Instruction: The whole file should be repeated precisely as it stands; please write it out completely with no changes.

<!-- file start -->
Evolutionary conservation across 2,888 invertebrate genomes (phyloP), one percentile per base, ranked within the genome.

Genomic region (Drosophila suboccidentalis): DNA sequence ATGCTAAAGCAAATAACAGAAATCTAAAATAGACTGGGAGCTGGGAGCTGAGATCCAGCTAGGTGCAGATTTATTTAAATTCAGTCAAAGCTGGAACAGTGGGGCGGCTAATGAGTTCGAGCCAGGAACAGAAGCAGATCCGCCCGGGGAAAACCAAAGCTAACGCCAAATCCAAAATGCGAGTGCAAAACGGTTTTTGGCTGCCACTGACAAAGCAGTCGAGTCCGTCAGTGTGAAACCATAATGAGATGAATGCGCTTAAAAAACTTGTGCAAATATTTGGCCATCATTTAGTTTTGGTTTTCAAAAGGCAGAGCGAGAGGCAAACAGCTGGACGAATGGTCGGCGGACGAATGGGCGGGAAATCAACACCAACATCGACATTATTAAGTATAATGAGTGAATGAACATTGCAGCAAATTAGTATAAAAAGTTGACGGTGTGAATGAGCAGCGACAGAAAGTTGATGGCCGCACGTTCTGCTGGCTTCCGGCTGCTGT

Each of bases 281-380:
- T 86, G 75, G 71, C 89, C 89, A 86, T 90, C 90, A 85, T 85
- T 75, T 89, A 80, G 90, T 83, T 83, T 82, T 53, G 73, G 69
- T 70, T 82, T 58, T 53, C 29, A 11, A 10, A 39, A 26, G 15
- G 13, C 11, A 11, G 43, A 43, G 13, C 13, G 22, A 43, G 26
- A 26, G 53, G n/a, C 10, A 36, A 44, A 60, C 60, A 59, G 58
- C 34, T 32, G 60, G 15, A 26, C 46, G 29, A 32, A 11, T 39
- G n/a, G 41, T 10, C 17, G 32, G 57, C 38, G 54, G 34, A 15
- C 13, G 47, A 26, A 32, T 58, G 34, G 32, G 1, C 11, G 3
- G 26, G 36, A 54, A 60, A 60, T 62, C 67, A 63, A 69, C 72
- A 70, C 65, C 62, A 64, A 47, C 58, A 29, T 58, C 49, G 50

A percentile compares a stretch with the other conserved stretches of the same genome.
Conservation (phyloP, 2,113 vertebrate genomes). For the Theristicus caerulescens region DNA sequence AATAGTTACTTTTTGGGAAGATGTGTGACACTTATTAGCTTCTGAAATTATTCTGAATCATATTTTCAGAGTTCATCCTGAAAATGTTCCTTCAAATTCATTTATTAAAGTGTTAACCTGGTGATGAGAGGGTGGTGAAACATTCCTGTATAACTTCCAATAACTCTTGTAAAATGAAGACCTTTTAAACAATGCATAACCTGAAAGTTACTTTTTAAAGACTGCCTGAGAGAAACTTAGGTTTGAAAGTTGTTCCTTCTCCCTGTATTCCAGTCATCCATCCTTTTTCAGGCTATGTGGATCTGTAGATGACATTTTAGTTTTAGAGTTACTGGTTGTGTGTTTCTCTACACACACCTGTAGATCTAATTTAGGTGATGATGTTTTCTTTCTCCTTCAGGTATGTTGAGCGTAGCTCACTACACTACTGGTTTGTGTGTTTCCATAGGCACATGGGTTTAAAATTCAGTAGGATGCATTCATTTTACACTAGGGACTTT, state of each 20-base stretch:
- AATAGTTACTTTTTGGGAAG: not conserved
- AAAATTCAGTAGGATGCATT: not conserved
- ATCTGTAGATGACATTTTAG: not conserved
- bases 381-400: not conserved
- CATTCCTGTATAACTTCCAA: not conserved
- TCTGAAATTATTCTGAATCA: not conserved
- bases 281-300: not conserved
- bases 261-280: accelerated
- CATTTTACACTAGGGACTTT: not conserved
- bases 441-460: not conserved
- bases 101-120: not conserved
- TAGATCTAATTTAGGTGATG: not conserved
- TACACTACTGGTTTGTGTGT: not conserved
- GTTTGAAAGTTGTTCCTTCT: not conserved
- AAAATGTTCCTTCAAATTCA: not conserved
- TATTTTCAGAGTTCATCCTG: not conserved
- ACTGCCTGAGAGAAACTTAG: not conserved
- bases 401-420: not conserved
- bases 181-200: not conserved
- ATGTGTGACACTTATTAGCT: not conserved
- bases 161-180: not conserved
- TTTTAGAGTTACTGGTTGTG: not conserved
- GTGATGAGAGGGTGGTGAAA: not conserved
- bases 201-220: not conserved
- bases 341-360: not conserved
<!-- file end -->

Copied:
Evolutionary conservation across 2,888 invertebrate genomes (phyloP), one percentile per base, ranked within the genome.

Genomic region (Drosophila suboccidentalis): DNA sequence ATGCTAAAGCAAATAACAGAAATCTAAAATAGACTGGGAGCTGGGAGCTGAGATCCAGCTAGGTGCAGATTTATTTAAATTCAGTCAAAGCTGGAACAGTGGGGCGGCTAATGAGTTCGAGCCAGGAACAGAAGCAGATCCGCCCGGGGAAAACCAAAGCTAACGCCAAATCCAAAATGCGAGTGCAAAACGGTTTTTGGCTGCCACTGACAAAGCAGTCGAGTCCGTCAGTGTGAAACCATAATGAGATGAATGCGCTTAAAAAACTTGTGCAAATATTTGGCCATCATTTAGTTTTGGTTTTCAAAAGGCAGAGCGAGAGGCAAACAGCTGGACGAATGGTCGGCGGACGAATGGGCGGGAAATCAACACCAACATCGACATTATTAAGTATAATGAGTGAATGAACATTGCAGCAAATTAGTATAAAAAGTTGACGGTGTGAATGAGCAGCGACAGAAAGTTGATGGCCGCACGTTCTGCTGGCTTCCGGCTGCTGT

Each of bases 281-380:
- T 86, G 75, G 71, C 89, C 89, A 86, T 90, C 90, A 85, T 85
- T 75, T 89, A 80, G 90, T 83, T 83, T 82, T 53, G 73, G 69
- T 70, T 82, T 58, T 53, C 29, A 11, A 10, A 39, A 26, G 15
- G 13, C 11, A 11, G 43, A 43, G 13, C 13, G 22, A 43, G 26
- A 26, G 53, G n/a, C 10, A 36, A 44, A 60, C 60, A 59, G 58
- C 34, T 32, G 60, G 15, A 26, C 46, G 29, A 32, A 11, T 39
- G n/a, G 41, T 10, C 17, G 32, G 57, C 38, G 54, G 34, A 15
- C 13, G 47, A 26, A 32, T 58, G 34, G 32, G 1, C 11, G 3
- G 26, G 36, A 54, A 60, A 60, T 62, C 67, A 63, A 69, C 72
- A 70, C 65, C 62, A 64, A 47, C 58, A 29, T 58, C 49, G 50

A percentile compares a stretch with the other conserved stretches of the same genome.
Conservation (phyloP, 2,113 vertebrate genomes). For the Theristicus caerulescens region DNA sequence AATAGTTACTTTTTGGGAAGATGTGTGACACTTATTAGCTTCTGAAATTATTCTGAATCATATTTTCAGAGTTCATCCTGAAAATGTTCCTTCAAATTCATTTATTAAAGTGTTAACCTGGTGATGAGAGGGTGGTGAAACATTCCTGTATAACTTCCAATAACTCTTGTAAAATGAAGACCTTTTAAACAATGCATAACCTGAAAGTTACTTTTTAAAGACTGCCTGAGAGAAACTTAGGTTTGAAAGTTGTTCCTTCTCCCTGTATTCCAGTCATCCATCCTTTTTCAGGCTATGTGGATCTGTAGATGACATTTTAGTTTTAGAGTTACTGGTTGTGTGTTTCTCTACACACACCTGTAGATCTAATTTAGGTGATGATGTTTTCTTTCTCCTTCAGGTATGTTGAGCGTAGCTCACTACACTACTGGTTTGTGTGTTTCCATAGGCACATGGGTTTAAAATTCAGTAGGATGCATTCATTTTACACTAGGGACTTT, state of each 20-base stretch:
- AATAGTTACTTTTTGGGAAG: not conserved
- AAAATTCAGTAGGATGCATT: not conserved
- ATCTGTAGATGACATTTTAG: not conserved
- bases 381-400: not conserved
- CATTCCTGTATAACTTCCAA: not conserved
- TCTGAAATTATTCTGAATCA: not conserved
- bases 281-300: not conserved
- bases 261-280: accelerated
- CATTTTACACTAGGGACTTT: not conserved
- bases 441-460: not conserved
- bases 101-120: not conserved
- TAGATCTAATTTAGGTGATG: not conserved
- TACACTACTGGTTTGTGTGT: not conserved
- GTTTGAAAGTTGTTCCTTCT: not conserved
- AAAATGTTCCTTCAAATTCA: not conserved
- TATTTTCAGAGTTCATCCTG: not conserved
- ACTGCCTGAGAGAAACTTAG: not conserved
- bases 401-420: not conserved
- bases 181-200: not conserved
- ATGTGTGACACTTATTAGCT: not conserved
- bases 161-180: not conserved
- TTTTAGAGTTACTGGTTGTG: not conserved
- GTGATGAGAGGGTGGTGAAA: not conserved
- bases 201-220: not conserved
- bases 341-360: not conserved